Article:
Here is Tasha talking more about what she does and a link to her published research.

References

[1] Pollatos O, Füstös J, & Critchley HD (2012). On the generalised embodiment of pain: how interoceptive sensitivity modulates cutaneous pain perception. Pain, 153 (8), 1680-6 PMID: 22658270

[2] James W. (1984). What is an emotion? Mind 9:188-205.

[3] Baron RM, & Kenny DA (1986). The moderator-mediator variable distinction in social psychological research: conceptual, strategic, and statistical considerations. J Pers Soc Psychol, 51 (6), 1173-82 PMID: 3806354

 

Comments

  1. I have always wondered if the ability to percieve pain were normally distributed like other physiological things. If it were then high potential individuals would have high capacity to feel pain and then it would give them the life experiences – introversion due to negative feedback from experiences and anxiety as a learned behaviour in response to all this pain. This would give us the answer to the chicken and egg. Pain or personality. Purely academic because we treat who we see and accept who they are. Just nice to know a bit about how they got there and that it is not in anyway their fault.
    Good to have another way in which mindfullness can work at a neuro level. The more the merrier.

  2. Thanks for the insight. It was interesting that they used heart rate as a measure of interoception. If they used detection of respiration rate, would this potentially have a reverse relationship ? When looking at the insular cortex and ‘awareness’ of visceral sensations, it seems perception is geared towards threat. Hypervigilance is invariably bad – heart rate seems linked with fear response (? James-Lang hypothesis) and activating the parasympathetic system seems to come most easily through the breath. There are studies of FMS in which patients went into ‘remission’ when they started to pay attention to some of their symptoms, equate it with increased stressors in their life and then proactively took steps to manage their stressors. Interoception with interception after introspection !

  3. Very interesting. Something missing here though in the path from sensation to pain. I can see how more sensativity/awareness can lead to more pain (or more pleasure depending on the stimulas and context). However, with improved self-awareness the reaction to the stimulus can be changed. Just as we can train ourselves to not punch someone out when they are aggresive toward us, we can also change our reaction to potentially painful stimuli. As well as being sensative to a stimulus, I can be sensative to my reaction to stimulus and use that to learn to control that reaction. That could lead the sensative individual to actually having less pain/reaction.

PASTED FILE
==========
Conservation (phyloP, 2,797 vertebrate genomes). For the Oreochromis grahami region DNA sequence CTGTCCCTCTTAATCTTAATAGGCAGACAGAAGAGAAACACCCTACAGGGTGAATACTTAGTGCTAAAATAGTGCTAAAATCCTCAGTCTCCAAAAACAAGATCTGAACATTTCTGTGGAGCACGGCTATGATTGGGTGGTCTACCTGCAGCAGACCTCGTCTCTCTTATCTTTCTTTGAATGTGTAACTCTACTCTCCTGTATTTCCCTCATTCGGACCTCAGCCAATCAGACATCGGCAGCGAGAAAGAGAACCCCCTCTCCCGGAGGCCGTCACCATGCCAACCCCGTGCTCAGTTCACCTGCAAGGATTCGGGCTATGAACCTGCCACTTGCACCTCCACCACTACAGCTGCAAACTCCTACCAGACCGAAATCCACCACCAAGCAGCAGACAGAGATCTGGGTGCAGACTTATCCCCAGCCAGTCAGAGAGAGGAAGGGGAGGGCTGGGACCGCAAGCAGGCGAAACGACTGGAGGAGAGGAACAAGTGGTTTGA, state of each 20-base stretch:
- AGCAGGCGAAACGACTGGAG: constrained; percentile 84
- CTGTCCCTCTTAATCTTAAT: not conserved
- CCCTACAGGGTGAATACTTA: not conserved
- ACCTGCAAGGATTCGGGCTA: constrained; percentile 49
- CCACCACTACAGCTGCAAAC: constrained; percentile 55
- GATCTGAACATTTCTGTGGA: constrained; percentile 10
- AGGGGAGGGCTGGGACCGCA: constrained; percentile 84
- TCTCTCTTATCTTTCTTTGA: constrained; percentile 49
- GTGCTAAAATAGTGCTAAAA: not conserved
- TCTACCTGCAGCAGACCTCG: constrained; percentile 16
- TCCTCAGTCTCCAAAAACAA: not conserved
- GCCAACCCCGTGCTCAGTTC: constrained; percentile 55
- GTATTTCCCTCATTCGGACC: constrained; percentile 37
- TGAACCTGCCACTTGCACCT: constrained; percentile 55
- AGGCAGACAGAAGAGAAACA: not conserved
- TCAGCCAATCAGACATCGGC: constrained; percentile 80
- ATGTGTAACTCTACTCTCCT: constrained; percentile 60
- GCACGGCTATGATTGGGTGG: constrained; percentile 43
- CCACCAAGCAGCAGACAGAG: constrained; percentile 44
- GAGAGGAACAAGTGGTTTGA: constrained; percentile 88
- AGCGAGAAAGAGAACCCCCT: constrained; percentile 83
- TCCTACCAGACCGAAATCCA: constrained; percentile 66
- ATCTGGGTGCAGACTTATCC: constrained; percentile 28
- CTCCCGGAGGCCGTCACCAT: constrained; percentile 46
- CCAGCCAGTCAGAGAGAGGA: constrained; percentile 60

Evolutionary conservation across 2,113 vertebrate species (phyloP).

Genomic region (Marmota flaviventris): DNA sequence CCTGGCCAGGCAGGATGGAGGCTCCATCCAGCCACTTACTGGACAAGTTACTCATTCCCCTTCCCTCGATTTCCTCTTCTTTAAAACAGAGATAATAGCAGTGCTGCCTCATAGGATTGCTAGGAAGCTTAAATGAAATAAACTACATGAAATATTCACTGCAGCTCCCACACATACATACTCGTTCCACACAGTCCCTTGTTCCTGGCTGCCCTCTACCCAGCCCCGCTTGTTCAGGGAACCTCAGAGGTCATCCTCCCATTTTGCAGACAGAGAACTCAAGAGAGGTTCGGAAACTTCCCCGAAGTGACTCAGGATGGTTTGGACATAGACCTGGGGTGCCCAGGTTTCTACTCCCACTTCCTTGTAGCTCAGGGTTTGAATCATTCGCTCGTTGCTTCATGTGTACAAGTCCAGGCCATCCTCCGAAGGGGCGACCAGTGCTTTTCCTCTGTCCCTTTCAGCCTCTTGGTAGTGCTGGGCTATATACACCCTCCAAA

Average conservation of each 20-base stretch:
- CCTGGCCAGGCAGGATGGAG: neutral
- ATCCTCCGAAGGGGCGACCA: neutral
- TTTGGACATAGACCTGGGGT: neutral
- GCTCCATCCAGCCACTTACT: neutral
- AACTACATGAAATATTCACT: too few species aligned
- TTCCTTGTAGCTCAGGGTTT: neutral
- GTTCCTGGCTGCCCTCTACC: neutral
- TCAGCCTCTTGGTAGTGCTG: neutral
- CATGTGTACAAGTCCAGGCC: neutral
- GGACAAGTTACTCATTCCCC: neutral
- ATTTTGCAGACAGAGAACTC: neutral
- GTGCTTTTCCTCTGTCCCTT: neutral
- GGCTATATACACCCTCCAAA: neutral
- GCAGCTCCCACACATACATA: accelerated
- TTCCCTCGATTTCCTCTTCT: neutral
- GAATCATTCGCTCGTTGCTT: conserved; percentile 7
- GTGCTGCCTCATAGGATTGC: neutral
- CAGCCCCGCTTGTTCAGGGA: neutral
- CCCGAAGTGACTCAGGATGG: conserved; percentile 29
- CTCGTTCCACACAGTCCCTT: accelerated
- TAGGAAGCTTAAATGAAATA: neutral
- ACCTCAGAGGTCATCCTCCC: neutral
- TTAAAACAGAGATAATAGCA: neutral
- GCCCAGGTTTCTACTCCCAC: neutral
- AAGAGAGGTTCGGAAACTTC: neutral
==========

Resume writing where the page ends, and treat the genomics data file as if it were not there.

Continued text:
4. Psychologically flexible people may be able to modify their neuromatrix output. And may do it better if they are clued up with helpful neurophysiological understanding.
    People who are not or folk who have maladaptive coping behaviours or the wrong context to understand this stuff in. The spouse chipping away. All the BPS reasons we see associating with persisting pain.
    At the end of the day they could have an equivalent of a 100Mbps broadband pipe from body to brain where the next person has 10Mbps. And the next 1Mbps – is it possible to know? Is it safe to assume we are all ther same in this regard? I think not from my clinical experience. It could be about information rate of flow. Or how that flow is filtered. As well as how it is processed. As well as what is know in the brain by the mind. And all the stuff yet unknown in science!
    Happy Mondays.

  5. Hi Tasha, I was wondering if you could provide a clear explanation of the conjoint relationship between the anterior insular cortex and the anterior cingulate with respect to interoceptive sensitivity as outlined above. Without the relationship between autonomic sensitivity and pain tolerance – when dealing with complex pain (such as CRPS) is there a clear understanding why there are sympathetic independent and dependent variants ? Why does dealing with those that are sympathetically mediated (SG blocks) temporarily reduce their pain ? The neurogenic inflammation bit in CRPS is tough to explain to patients. Finally, slightly off topic, why is there a noted increase in thickness (or gyrification) in the insular cortex in meditators ? It makes sense that meditators are better able to shift away from DMN (default mode) and stay in the moment but why is there so much increased activity in the AIC (and ACC) with persistent pain states ? – simply heightened awareness again (but in a negative sense) ? Sorry, I know you shouldn’t look at parts of the brain in isolation but I’m hoping for more clarity. If you could recommend an article, that would be great ! Thanks.

  6. Stuart. There is an interesting article going into Pain soon – Functional Connections Between Self-Referential Thought and Chronic Pain:
    A Dysfunctional Relationship by Fadel Zeidan, Robert C. Coghill. Also there is Returning from Oblivion: Imaging the Neural Core of
    Consciousness from The Journal of Neuroscience, April 4, 2012 • 32(14):4935– 4943 • 4935.
    There is so much coming through and all roads seem to lead to the ACC at the moment.
    Thanks Tasha for starting this thread off – I have been using this as part of the neurophysiological education of FMS patients since I read it here :)